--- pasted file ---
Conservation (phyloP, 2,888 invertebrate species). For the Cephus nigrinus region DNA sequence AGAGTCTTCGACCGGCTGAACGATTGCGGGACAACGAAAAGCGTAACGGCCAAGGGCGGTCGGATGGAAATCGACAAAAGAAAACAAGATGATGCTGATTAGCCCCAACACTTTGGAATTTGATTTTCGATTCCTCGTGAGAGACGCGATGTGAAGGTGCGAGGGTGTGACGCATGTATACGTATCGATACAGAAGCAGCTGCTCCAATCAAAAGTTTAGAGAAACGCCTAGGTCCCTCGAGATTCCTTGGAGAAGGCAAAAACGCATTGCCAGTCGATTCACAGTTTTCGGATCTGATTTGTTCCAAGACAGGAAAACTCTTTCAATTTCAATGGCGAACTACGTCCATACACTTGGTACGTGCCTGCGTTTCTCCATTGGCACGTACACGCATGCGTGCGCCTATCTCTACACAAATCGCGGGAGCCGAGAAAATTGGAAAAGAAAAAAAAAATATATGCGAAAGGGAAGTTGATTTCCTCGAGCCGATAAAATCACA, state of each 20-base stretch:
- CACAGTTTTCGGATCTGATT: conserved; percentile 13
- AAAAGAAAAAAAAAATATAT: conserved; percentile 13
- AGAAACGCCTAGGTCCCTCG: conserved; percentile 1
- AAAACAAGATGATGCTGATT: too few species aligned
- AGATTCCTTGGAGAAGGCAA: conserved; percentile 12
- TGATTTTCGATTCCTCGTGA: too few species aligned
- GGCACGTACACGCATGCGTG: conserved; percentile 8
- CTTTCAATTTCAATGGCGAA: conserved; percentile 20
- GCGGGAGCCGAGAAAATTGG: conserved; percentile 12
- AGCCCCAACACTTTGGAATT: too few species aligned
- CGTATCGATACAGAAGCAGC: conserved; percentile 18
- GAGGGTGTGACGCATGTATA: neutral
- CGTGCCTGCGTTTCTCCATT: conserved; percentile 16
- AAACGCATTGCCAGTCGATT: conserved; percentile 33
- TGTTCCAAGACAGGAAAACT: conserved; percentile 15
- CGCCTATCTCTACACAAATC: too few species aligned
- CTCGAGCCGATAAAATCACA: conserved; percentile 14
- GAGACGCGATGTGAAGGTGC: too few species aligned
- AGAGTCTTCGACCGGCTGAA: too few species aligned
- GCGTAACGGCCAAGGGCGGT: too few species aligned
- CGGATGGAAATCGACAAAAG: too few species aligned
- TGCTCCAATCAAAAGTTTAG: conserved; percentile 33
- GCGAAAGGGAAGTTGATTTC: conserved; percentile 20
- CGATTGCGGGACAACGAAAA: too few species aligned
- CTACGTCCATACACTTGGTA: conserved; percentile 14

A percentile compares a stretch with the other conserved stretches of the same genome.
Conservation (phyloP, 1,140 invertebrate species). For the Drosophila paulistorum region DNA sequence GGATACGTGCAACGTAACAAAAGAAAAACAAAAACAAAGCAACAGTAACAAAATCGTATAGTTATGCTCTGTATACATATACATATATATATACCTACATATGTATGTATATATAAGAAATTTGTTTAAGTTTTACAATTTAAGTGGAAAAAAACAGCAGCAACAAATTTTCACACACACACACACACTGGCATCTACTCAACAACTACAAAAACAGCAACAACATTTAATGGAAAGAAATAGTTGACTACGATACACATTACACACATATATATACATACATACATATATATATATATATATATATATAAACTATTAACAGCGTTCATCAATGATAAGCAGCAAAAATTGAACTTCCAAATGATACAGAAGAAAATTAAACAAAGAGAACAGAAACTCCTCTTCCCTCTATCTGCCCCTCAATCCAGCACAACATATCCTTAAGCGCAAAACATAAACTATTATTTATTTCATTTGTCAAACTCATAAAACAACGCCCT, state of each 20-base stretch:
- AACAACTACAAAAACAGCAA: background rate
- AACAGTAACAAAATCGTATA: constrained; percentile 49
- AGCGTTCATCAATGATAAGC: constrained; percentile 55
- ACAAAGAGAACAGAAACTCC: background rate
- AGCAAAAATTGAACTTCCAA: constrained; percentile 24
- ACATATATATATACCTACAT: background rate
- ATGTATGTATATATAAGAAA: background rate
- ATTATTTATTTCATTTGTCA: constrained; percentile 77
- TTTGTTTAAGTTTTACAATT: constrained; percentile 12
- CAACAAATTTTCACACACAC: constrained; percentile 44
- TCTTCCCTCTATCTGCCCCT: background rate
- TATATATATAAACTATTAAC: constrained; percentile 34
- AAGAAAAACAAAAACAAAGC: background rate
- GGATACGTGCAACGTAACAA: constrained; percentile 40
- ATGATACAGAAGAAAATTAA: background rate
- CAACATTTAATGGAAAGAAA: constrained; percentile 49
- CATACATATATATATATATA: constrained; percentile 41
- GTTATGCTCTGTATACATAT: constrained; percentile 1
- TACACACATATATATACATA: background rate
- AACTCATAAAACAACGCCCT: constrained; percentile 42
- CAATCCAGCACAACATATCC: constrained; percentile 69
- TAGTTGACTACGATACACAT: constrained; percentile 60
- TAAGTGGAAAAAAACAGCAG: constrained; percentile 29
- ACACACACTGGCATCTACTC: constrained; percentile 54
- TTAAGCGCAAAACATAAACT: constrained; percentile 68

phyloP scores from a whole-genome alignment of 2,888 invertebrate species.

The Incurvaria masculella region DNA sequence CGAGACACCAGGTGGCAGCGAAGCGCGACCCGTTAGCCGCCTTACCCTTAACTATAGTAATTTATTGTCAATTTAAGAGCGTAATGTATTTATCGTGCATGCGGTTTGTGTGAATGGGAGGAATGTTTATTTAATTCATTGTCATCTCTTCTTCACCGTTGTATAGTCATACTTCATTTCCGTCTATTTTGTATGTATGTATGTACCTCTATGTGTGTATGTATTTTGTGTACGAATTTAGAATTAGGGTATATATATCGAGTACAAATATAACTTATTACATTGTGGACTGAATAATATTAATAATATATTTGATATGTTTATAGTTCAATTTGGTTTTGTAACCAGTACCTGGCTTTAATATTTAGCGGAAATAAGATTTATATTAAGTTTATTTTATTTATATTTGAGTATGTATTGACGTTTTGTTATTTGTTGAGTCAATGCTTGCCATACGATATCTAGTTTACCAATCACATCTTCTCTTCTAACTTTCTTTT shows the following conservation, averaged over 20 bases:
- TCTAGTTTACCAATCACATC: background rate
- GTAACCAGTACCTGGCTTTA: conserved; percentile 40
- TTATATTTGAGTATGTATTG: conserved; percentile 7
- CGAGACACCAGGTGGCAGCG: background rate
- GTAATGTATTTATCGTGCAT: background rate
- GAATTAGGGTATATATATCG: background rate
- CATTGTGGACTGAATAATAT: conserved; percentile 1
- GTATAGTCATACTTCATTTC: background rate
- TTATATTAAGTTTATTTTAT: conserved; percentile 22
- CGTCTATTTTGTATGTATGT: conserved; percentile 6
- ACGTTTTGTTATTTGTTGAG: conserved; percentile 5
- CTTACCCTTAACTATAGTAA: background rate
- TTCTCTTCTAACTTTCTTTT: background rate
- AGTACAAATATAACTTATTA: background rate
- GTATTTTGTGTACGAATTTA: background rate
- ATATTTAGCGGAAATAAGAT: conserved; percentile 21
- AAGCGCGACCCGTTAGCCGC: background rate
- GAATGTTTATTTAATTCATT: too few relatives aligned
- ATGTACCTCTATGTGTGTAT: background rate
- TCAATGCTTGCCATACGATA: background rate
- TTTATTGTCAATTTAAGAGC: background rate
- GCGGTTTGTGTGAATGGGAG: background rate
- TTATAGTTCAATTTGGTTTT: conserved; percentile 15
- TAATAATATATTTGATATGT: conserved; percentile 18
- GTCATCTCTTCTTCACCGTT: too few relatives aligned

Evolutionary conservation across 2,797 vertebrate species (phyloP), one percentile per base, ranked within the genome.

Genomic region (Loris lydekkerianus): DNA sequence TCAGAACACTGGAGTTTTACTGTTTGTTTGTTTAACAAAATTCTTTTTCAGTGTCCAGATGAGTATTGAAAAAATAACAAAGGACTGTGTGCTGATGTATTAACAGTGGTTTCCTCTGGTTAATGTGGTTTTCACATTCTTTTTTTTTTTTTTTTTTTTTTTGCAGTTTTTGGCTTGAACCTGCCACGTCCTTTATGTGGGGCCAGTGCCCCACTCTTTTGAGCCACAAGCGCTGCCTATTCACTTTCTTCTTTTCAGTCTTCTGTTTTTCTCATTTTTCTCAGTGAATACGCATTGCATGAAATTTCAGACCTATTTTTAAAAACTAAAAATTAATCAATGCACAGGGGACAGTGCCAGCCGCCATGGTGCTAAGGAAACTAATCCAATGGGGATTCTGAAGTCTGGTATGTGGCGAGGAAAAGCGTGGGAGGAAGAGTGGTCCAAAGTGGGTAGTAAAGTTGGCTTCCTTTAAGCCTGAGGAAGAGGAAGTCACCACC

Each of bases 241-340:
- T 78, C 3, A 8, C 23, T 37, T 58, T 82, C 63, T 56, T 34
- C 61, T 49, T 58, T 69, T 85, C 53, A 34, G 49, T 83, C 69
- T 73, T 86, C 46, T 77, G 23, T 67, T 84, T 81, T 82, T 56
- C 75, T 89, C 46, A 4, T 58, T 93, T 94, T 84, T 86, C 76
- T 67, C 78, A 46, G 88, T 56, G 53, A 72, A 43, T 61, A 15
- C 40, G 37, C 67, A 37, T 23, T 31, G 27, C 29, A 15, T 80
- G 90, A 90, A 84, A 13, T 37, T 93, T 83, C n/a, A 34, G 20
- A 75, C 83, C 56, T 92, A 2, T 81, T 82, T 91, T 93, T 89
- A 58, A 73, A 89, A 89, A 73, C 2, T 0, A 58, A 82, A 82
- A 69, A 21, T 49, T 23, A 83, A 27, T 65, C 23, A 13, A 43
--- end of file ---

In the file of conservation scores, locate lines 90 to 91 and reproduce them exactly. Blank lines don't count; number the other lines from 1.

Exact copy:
- G 90, A 90, A 84, A 13, T 37, T 93, T 83, C n/a, A 34, G 20
- A 75, C 83, C 56, T 92, A 2, T 81, T 82, T 91, T 93, T 89